Of course there were significant differences too. In Miami, I’m not packing my bags – whatever I need is already in my car trunk – or thinking about what I need with me for the next few months. In addition, the Afghanistan conflict was a war on terror. What did that mean? How do you prepare for it?

Preparing for Conflict Photography

  • First off, think about your physical safety. Before reaching Tajikistan I attended a week-long course in England on military conflicts and first aid training. I thought I knew most of it from my previous work overseas. I went in cocky. But in short order, I learned how quickly I could die in a guerilla conflict. I left the course humbled and much more aware.
  • Consider what kind of gear to bring. Different environments require different clothes and equipment. What you need in a desert is different than what you need in the tropics. Dry weather requires different planning than wet weather.  In desert countries you bring clothes that breathe. In the tropics you want clothes that dry quickly and don’t slow you down.
  • Feet first. Regardless of the environment, you need excellent footwear. If yodon’t take care of your feet you’ll get exhausted much more quickly.
  • Protective gear, adjusted to the country or conflict. I brought helmets and Kevlar bullet vests. In Iraq, I had to get a chemical warfare suit. I actually carried two, one for me and one for my translator so I wouldn’t risk getting killed for a suit.
  • Items taken for granted, but don’t forget them. I brought water with me no matter where I went. I had a satellite phone to make contact with the outside world. I always had extra camera equipment in case something broke. What you can carry with you is all you get, there are no superstores in these parts of the world to replace a lens.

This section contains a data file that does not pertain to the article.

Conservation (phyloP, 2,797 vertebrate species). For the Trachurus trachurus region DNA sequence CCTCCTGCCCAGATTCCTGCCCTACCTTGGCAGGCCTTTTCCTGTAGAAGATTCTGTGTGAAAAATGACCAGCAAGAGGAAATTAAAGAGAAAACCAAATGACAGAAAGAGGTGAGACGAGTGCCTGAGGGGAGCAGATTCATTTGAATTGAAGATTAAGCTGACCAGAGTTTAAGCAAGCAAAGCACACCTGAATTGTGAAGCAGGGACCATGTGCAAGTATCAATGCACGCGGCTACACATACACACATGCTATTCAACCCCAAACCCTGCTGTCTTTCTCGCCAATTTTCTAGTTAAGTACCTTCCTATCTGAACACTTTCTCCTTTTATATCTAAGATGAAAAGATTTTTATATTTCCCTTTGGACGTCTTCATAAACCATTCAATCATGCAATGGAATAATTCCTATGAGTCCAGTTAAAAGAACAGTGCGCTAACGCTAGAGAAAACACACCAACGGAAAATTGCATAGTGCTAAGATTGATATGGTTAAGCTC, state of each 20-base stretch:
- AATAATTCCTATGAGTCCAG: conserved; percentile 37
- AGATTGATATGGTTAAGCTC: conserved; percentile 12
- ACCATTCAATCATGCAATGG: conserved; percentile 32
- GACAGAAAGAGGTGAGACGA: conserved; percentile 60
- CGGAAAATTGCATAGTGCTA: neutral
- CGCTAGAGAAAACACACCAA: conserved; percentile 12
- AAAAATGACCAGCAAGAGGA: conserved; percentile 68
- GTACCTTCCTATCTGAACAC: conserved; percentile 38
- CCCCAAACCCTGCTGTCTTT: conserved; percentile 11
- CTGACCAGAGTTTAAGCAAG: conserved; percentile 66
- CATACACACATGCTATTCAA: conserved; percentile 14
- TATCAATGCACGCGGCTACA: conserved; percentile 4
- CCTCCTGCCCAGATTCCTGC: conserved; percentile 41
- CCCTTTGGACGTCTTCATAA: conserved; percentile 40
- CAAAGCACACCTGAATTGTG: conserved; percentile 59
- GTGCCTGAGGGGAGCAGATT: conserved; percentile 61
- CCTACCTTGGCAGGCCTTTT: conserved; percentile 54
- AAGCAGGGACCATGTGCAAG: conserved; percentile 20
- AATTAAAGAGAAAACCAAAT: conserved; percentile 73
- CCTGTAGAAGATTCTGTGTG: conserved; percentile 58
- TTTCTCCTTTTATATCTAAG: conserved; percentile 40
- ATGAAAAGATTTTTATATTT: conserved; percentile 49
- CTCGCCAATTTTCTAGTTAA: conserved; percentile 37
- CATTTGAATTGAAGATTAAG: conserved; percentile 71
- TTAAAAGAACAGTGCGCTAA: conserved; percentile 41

“Dying ain’t much of a living, boy.” – Clint Eastwood in The Outlaw.

As the person on the ground you have to make decisions that work for you.

And, as Robert Capa used to say,  if your photos aren’t good enough, you’re not close enough. But sometimes you settle for less because the conditions are too dangerous to do much more.

But the Basics of Photojournalism Still Apply

As exotic as Afghanistan and Iraq were, I tried to keep in mind that I had to remember the basics of journalism. This is just another assignment. Most of the same rules appled there as they did in Miami. I was there to tell a story. I worked with experienced writers and reporters who knew nothing. The experienced reporters were good because they knew what they’re doing. But some of them had lost some of their excitement. Inexperienced journalists can put you at risk because of their inexperience, but they see the assignments with fresh, eager eyes and connect with stories a more experienced writer may overlook.

I never embedded. I worked solo. I ran with the locals. It was the best way to get to know the country.

When you’re embedded, the military becomes a wall between you and the country you’re covering. People treat you differently when they see you with people who carry guns. They’re not as open. I did deal with the American military. I always brought chewing tobacco which soldiers gladly traded in for water or MREs — in a war zone, chewing is the way to go for smokers who know too well that the glow of their cigarettes come nighttime could turn them into perfect targets.

Finally, all the preparation in the world won’t erase some of the uncertainty of traveling to a place you’ve never been. It’s like a date: You can plan and plan but eventually you got to ask the girl out. Eventually, you just have to do it.